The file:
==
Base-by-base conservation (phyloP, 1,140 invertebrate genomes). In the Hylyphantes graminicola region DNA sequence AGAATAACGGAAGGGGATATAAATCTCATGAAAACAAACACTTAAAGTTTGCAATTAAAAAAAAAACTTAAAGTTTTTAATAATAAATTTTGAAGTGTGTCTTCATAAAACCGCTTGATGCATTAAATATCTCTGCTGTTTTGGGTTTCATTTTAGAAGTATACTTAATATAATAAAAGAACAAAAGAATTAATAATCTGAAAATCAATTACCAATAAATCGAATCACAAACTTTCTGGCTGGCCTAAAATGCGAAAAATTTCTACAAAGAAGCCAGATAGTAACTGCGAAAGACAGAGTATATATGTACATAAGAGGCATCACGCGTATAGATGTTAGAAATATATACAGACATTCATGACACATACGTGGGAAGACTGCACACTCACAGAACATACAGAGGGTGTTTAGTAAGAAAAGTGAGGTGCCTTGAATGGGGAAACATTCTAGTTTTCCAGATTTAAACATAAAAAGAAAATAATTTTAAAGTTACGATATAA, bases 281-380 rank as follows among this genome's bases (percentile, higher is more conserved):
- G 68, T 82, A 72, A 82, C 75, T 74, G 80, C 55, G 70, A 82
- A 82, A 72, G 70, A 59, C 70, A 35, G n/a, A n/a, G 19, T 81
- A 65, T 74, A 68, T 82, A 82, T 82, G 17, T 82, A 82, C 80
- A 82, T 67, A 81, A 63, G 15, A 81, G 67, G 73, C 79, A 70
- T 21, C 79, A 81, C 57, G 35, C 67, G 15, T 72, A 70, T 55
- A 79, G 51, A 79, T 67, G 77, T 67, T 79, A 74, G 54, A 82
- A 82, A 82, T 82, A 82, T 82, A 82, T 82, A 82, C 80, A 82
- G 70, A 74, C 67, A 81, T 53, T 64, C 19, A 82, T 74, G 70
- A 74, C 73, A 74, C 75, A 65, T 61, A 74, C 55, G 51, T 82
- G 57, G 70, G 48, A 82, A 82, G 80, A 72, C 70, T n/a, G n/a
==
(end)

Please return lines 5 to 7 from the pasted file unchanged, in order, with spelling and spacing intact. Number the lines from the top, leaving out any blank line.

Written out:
- A 82, T 67, A 81, A 63, G 15, A 81, G 67, G 73, C 79, A 70
- T 21, C 79, A 81, C 57, G 35, C 67, G 15, T 72, A 70, T 55
- A 79, G 51, A 79, T 67, G 77, T 67, T 79, A 74, G 54, A 82